Sciatica: The Bolt Out of the Blue

Sciatica brings a very specific type of pain. If you’ve never experienced it, you can’t really understand it, and once it’s happened to you, you’ll never forget it. The pain has been described as coming like a lightning bolt out of the blue. Though it can present in a number of different ways, the most common is an enervating jolt that travels from the hip down the full length of the leg.

The sciatic nerve runs down the back of both of your legs, all the way to the foot. Of all the body’s nerves, it is both the longest and the widest, which explains why when it is irritated, the sensation is so overwhelming. It is responsible for all of the feelings you have in the back of your thighs, the soles of your feet and parts of your lower legs, and when it is compressed or irritated, you become aware of it immediately. The compression does more than interrupt your ability to feel: it also inflames the nerve path, causing the unmistakable, unique sensation.

There can be many things that compress or irritate the nerve. Women who are pregnant can suffer sciatica as their internal organs press downwards on the nerve, but the most common reason for sciatica is a herniated disc or bone spur growing from the spine. Sciatica can also be a result of spinal stenosis, which is defined as the narrowing of the spinal cord area that puts pressure on the spinal cord, as well as the nerves.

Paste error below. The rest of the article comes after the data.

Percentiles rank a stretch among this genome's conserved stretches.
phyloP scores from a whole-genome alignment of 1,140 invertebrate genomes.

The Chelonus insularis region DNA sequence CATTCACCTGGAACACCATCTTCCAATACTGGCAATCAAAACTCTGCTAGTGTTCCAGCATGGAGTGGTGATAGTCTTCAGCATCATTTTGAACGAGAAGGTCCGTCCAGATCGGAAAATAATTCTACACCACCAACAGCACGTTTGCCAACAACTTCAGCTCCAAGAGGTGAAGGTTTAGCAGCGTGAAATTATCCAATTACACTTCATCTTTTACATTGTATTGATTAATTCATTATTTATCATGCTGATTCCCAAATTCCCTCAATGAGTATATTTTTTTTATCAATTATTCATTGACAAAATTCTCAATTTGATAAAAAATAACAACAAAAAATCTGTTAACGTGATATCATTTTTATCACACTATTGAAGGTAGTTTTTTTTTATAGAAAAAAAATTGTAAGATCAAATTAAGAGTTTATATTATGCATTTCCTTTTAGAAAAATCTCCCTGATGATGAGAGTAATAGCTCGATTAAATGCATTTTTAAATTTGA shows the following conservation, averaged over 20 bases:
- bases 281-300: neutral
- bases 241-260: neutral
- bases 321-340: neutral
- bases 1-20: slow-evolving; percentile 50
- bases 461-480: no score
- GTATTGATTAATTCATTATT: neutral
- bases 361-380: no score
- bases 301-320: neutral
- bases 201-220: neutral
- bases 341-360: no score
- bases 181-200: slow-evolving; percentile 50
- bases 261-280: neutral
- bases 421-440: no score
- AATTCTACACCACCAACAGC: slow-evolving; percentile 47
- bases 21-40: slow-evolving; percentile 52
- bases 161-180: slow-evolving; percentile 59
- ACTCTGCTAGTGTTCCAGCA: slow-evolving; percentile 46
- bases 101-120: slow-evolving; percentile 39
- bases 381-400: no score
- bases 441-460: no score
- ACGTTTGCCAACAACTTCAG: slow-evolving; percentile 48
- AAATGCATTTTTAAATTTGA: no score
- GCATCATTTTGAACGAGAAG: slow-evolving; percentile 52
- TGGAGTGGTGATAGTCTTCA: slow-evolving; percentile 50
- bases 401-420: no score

Sciatica can appear once and then never again, or it can become a recurring problem. If it happens on a regular basis for more than a week, it’s time to seek help from our lumbar spine specialty practice in New Jersey. At our practice, we’ll conduct a comprehensive physical exam, including questions about your symptoms and when they appeared. We often order diagnostic tests to determine what is causing your sciatic nerve irritation and to guide us in the development of the best treatment plan for your specific situation.

Your treatment is likely to be different based upon whether your pain is caused by a herniated disc, a bone spur or spinal stenosis, but in almost all cases we begin with a conservative treatment approach that includes rest, over-the-counter nonsteroidal anti-inflammatory medications, the use of ice or heat treatments, and gentle stretches. Sciatica often responds well to these treatments, though some patients require more intrusive measures such as steroid injections to calm highly inflamed nerves.

Some patients benefit from physical therapy, which will provide you with exercises that you can use immediately and in the future to help strengthen your muscles and increase your flexibility.

In the most extreme cases, prescription pain killers may be appropriate for a short period of time, and if we diagnose your sciatica as resulting from a specific condition in your spine, we may prescribe minimally invasive spinal surgery to correct whatever is irritating or compressing your sciatic nerve.

To set up an appointment to have your problem diagnosed, contact us today.

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